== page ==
In birds, the annual mean clutch size is often negatively correlated with population density. This relationship is at least in part due to adjustment by individuals. We investigated whether this response is adaptive in two ways. First we used an optimality model to predict how optimal clutch size (the clutch size that maximizes the number of breeding birds [recruits and surviving parents] in the next season) varies with density. We parameterized the model using data on fitness consequences of experimental variation in brood size and natural variation in population density in a Great Tit (Parus major) population. Predicted optimal clutch size decreased with density, but the predicted relationship was stronger than the observed relationship. Second, we investigated the relationship between the annual selection differential for clutch size and density. We found no relationship, indicating that there is no selection for a steeper than observed relationship between clutch size and density. This implies that the observed response is adaptive, and that the prediction of the optimality model lacks some important constraints or selection pressures. We further used the optimality model to examine the sensitivity of the optimal clutch size to density at different stages in the reproductive cycle. This analysis suggested that the nestling stage was most important. To the best of our knowledge this is the first study that makes quantitative predictions of optimal dutch size in relation to population density. [KEYWORDS: adaptation; clutch size; brood size manipulation; clutch size; density dependence; fitness; optimality model; Parus major; reaction norm Tit parus-major; brood-manipulation experiments; great tits; individual optimization; habitat heterogeneity; reproductive success; territory quality; offspring fitness; egg-production; birds]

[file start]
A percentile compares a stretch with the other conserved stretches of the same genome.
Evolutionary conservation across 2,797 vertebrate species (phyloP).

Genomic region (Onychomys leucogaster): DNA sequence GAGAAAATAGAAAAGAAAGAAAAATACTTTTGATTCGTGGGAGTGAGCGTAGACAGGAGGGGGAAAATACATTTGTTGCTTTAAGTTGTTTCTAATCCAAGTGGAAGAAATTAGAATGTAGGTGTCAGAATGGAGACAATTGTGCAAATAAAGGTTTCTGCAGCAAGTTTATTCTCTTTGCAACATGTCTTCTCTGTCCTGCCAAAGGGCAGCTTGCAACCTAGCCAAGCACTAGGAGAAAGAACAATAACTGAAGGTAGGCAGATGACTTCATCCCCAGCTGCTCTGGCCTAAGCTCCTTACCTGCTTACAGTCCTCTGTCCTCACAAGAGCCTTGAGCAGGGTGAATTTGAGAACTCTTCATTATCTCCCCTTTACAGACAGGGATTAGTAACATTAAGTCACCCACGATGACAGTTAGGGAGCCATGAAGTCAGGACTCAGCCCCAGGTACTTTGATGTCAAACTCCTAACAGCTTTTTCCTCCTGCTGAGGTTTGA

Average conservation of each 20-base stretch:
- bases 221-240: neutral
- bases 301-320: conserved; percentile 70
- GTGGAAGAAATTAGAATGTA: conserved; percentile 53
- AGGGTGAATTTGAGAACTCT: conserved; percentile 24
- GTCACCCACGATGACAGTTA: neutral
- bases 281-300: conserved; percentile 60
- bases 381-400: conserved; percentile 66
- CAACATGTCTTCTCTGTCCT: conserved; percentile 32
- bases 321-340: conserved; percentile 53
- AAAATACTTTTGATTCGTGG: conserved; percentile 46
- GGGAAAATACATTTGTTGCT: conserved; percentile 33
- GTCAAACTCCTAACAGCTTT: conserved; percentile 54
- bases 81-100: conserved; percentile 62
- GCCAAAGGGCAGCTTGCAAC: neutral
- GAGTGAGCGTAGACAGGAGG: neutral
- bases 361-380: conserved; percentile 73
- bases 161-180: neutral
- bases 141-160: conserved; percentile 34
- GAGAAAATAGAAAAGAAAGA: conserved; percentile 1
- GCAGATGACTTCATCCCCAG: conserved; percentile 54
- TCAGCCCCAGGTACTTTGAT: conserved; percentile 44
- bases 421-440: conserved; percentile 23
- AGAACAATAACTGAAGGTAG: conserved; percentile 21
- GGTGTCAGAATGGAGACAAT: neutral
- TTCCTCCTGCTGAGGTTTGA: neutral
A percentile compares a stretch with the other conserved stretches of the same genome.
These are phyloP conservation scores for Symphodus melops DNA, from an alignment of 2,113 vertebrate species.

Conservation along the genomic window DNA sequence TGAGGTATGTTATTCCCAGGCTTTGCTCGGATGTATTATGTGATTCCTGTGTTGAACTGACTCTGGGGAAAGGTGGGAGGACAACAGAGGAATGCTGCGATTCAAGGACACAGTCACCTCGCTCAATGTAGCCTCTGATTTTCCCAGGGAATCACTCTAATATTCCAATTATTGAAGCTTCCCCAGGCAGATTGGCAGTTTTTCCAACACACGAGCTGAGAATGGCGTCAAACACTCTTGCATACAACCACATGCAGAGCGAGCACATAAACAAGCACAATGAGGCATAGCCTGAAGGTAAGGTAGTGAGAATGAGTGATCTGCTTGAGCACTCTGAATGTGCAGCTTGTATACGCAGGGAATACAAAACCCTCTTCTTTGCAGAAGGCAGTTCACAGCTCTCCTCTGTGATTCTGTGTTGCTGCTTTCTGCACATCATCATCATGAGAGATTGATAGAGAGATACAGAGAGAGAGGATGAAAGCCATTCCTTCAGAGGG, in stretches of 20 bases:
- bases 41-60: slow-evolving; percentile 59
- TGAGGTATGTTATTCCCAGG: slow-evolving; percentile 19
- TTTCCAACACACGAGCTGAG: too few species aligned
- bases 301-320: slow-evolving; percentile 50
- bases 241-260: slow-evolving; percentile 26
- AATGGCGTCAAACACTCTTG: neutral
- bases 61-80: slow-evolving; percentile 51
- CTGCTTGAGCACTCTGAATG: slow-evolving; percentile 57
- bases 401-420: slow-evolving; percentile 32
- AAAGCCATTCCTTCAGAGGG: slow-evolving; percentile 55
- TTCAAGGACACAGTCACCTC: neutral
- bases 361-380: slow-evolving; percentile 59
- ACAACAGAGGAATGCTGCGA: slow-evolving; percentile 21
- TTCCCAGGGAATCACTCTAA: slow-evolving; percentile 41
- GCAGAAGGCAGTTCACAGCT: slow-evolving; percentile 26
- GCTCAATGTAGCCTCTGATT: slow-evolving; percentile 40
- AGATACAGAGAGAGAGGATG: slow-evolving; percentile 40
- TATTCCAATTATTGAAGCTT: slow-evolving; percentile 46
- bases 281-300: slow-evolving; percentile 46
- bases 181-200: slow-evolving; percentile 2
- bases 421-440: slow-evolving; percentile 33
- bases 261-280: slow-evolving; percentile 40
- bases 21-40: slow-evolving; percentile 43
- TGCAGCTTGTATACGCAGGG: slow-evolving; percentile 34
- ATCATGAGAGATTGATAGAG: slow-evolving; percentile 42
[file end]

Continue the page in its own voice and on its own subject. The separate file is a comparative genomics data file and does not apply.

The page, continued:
Original languageEnglish
Journal publication date2000

ID: 43191